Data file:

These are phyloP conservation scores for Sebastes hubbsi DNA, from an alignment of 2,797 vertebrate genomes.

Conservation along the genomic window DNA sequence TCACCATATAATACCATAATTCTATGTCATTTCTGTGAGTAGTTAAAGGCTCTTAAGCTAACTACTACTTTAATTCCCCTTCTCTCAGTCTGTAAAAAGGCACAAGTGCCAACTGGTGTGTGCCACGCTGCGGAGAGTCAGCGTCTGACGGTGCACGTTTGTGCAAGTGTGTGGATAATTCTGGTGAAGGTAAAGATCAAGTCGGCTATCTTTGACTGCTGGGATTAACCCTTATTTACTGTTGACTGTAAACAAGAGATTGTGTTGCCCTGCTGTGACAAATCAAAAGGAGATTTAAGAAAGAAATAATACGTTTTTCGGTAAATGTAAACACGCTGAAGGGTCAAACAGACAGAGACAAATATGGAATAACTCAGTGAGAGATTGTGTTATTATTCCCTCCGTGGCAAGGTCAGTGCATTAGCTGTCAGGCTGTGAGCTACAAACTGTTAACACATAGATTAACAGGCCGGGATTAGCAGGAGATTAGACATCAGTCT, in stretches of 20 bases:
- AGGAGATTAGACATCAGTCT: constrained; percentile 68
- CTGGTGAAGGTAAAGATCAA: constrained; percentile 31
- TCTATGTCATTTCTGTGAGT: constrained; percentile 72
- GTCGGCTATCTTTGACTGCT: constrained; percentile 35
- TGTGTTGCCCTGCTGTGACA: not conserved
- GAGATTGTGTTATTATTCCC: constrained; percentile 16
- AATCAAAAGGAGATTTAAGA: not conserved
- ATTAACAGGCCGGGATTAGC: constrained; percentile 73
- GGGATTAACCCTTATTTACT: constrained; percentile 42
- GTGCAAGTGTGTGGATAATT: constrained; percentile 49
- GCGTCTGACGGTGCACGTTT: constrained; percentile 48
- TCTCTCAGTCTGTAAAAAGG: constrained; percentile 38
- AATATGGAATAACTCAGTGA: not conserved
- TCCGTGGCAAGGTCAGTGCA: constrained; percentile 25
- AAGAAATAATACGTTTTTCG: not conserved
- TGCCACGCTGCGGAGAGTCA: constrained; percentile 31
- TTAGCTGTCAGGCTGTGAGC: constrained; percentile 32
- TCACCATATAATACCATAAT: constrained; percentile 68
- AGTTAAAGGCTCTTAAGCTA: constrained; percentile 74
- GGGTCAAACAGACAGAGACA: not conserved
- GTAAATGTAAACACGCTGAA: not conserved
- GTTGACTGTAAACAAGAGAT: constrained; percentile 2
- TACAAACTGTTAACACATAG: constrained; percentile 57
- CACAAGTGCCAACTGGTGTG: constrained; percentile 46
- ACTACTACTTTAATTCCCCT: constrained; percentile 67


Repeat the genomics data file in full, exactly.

These are phyloP conservation scores for Sebastes hubbsi DNA, from an alignment of 2,797 vertebrate genomes.

Conservation along the genomic window DNA sequence TCACCATATAATACCATAATTCTATGTCATTTCTGTGAGTAGTTAAAGGCTCTTAAGCTAACTACTACTTTAATTCCCCTTCTCTCAGTCTGTAAAAAGGCACAAGTGCCAACTGGTGTGTGCCACGCTGCGGAGAGTCAGCGTCTGACGGTGCACGTTTGTGCAAGTGTGTGGATAATTCTGGTGAAGGTAAAGATCAAGTCGGCTATCTTTGACTGCTGGGATTAACCCTTATTTACTGTTGACTGTAAACAAGAGATTGTGTTGCCCTGCTGTGACAAATCAAAAGGAGATTTAAGAAAGAAATAATACGTTTTTCGGTAAATGTAAACACGCTGAAGGGTCAAACAGACAGAGACAAATATGGAATAACTCAGTGAGAGATTGTGTTATTATTCCCTCCGTGGCAAGGTCAGTGCATTAGCTGTCAGGCTGTGAGCTACAAACTGTTAACACATAGATTAACAGGCCGGGATTAGCAGGAGATTAGACATCAGTCT, in stretches of 20 bases:
- AGGAGATTAGACATCAGTCT: constrained; percentile 68
- CTGGTGAAGGTAAAGATCAA: constrained; percentile 31
- TCTATGTCATTTCTGTGAGT: constrained; percentile 72
- GTCGGCTATCTTTGACTGCT: constrained; percentile 35
- TGTGTTGCCCTGCTGTGACA: not conserved
- GAGATTGTGTTATTATTCCC: constrained; percentile 16
- AATCAAAAGGAGATTTAAGA: not conserved
- ATTAACAGGCCGGGATTAGC: constrained; percentile 73
- GGGATTAACCCTTATTTACT: constrained; percentile 42
- GTGCAAGTGTGTGGATAATT: constrained; percentile 49
- GCGTCTGACGGTGCACGTTT: constrained; percentile 48
- TCTCTCAGTCTGTAAAAAGG: constrained; percentile 38
- AATATGGAATAACTCAGTGA: not conserved
- TCCGTGGCAAGGTCAGTGCA: constrained; percentile 25
- AAGAAATAATACGTTTTTCG: not conserved
- TGCCACGCTGCGGAGAGTCA: constrained; percentile 31
- TTAGCTGTCAGGCTGTGAGC: constrained; percentile 32
- TCACCATATAATACCATAAT: constrained; percentile 68
- AGTTAAAGGCTCTTAAGCTA: constrained; percentile 74
- GGGTCAAACAGACAGAGACA: not conserved
- GTAAATGTAAACACGCTGAA: not conserved
- GTTGACTGTAAACAAGAGAT: constrained; percentile 2
- TACAAACTGTTAACACATAG: constrained; percentile 57
- CACAAGTGCCAACTGGTGTG: constrained; percentile 46
- ACTACTACTTTAATTCCCCT: constrained; percentile 67